I read an interesting article about the difference being a ‘parent’ and being ‘Mum’ or ‘Dad.’ It was written on the back of Mother’s Day, so for the sake of this exercise, I will write ‘Mum’ instead of both ‘Mum’ and ‘Dad’ to make it flow better, but it’s not in anyway to discount the wonderful Dads out there.
It essentially said, that being a ‘Mum’ has the nurturing, emotional tone. If a child wants their ‘mum’, they want someone to look after them, defend them, feed them, help them, do everything to show them that they are being loved. Whereas, when a child talks about his/her ‘parents’, it has a more practical and rational tone. The word usually comes up more in the teenage years, and usually they need to talk to their ‘parents’ to see if they can go out, get some money off them, get them to drive them somewhere. The child treats their parents as more of a negative imposition, than their loving caring ‘mum.’
And I so get that… friends and people I come across, in their adult lives, often refer to their ‘Mum’ as ‘Mum’ because their ‘Mum’ has been the most supportive, loving, nurturing person who has always been there for them, been there for them at their graduation with flowers of congratulations, shed tears for them when they got married, helped them with all the uncertainty when they had their own babies, picked up the kids from daycare when a work meeting went into overtime. A ‘Mum’ always has your back, no matter what.
Whereas, a ‘parent’ usually takes the back seat. They watch you from a distance, tell their friends what you are up to, but don’t actively participate in your life. They see that their job is done in raising you once you leave home, and it’s now up to you to make your own mistakes or create your own successes. They don’t encourage you, they don’t give you surprise gifts for being their child, they are always too busy in their own lives to help you in yours, they just exist in your life, as your life-givers.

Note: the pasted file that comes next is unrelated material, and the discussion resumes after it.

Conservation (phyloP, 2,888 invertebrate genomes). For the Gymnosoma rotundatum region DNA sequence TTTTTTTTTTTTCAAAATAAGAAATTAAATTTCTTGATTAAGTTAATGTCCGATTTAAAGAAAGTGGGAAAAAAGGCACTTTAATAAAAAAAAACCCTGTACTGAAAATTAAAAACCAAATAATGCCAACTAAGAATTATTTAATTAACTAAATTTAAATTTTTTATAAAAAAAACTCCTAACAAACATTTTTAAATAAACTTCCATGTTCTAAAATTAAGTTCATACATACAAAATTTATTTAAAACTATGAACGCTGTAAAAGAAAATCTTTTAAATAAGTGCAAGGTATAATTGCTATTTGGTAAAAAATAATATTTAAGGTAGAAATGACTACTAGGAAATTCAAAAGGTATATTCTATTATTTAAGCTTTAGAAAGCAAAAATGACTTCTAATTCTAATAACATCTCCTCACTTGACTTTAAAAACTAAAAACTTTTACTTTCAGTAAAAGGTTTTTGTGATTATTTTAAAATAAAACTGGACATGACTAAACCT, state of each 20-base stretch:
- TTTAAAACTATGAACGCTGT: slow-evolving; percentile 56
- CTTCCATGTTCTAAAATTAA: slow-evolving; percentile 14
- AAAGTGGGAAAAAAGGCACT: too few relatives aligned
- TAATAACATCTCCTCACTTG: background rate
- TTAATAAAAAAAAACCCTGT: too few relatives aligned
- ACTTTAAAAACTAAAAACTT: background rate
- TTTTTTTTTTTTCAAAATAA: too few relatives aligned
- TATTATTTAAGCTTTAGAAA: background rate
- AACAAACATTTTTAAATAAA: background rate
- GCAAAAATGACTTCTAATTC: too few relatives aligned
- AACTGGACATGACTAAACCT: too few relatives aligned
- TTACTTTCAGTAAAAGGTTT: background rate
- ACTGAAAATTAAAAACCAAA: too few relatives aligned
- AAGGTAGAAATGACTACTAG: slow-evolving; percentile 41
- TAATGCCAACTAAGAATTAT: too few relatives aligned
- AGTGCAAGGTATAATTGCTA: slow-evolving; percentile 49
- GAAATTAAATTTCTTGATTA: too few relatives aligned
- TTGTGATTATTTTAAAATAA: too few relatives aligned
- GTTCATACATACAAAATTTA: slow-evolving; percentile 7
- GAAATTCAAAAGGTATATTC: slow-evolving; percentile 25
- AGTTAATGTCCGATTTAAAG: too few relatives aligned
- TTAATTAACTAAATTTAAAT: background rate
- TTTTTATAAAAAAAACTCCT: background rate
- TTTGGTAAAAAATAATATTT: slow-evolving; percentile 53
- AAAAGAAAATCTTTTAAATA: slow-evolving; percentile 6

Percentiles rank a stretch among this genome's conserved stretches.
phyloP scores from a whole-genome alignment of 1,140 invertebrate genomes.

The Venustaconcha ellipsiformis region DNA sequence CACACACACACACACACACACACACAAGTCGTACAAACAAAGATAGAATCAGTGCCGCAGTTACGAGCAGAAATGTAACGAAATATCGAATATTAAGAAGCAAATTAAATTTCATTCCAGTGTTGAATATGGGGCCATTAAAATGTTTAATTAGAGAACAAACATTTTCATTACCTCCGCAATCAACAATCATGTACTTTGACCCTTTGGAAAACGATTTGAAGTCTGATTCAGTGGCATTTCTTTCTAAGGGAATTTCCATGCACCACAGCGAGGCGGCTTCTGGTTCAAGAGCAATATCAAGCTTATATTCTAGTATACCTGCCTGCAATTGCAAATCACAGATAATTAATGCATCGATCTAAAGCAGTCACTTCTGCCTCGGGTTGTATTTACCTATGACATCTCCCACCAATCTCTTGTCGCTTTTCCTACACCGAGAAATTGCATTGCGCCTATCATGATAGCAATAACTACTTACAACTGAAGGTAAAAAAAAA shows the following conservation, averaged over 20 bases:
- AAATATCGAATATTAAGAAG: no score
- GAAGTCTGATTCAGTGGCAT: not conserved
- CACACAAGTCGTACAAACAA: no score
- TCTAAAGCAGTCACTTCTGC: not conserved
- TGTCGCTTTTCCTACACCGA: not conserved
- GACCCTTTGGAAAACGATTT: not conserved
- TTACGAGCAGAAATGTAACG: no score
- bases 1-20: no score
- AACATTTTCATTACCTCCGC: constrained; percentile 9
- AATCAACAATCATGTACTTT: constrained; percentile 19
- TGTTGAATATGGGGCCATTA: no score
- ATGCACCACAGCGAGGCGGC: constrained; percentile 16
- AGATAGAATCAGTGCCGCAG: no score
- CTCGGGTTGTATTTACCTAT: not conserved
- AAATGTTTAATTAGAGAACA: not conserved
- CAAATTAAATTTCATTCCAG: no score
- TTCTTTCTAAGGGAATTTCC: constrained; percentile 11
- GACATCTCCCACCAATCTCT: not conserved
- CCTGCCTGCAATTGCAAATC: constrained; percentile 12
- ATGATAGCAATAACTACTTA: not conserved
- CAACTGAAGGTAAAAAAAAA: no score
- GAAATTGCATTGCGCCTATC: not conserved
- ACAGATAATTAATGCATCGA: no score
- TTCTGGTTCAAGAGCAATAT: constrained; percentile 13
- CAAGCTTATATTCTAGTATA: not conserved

A ‘Mum’ will give you a Mothers Day gift because you too are a Mum. A ‘parent’ won’t give you a Mothers Day gift because she sees herself as being the matriarch, and you are not ‘her’ mother.
Sometimes, throughout your life, you will find that your ‘Mum’ might certainly turn into your ‘parent’ as she go through menopause or some other life-changing event, and it’s true the other way, that your ‘parent’ might all of a sudden become your ‘Mum’ because a life-changing event has happened, like she may have lost her husband to death or divorce, so she starts becoming more nurturing in her life because she needs to feel needed.
I’m sure those who have ‘Mums’ in their lives couldn’t imagine their mother being just a ‘parent.’ Where those who have a ‘parent’ in their lives would dearly love having a ‘Mum.’
I know I strive to be a ‘Mum,’ and I had one of those days that prove it… My oldest son forgot it was inter-school sports day and completely forgot to take his hockey gear to school. I was on my way to an appointment when he called. I turned around, called my appointment to say I would be half an hour late, I rushed home, got his stuff, took it to school hoping the sports bus hadn’t left otherwise I would have had to go to the hockey field a few suburbs away, making me later, but luckily they hadn’t left, and I got to my appointment only twenty minutes late. Once I got to my appointment, I had a text message from my youngest son’s friend’s mum saying that he had left his school bag at home… so Mum to the rescue… after my second appointment, I rushed home picked up his bag, took it to the school and I had a happy little man. Whereas, a ‘parent’ would say ‘tough – you left it at home, you deal with the consequences.’ To me, being a Friday, I know how hard my sons have worked on their homework all week, and if they didn’t have their bag with their homework and their lunch in it, it would have been unfair that one little slip up could jeopardise all the effort they had put in. So I couldn’t be a ‘parent’ I had to be a ‘Mum.’
So this Mothers Day, try to be a ‘Mum’ for all the single Mums out there who have no one to spoil them, and show them that they are actually doing a fantastic job in being a ‘Mum.’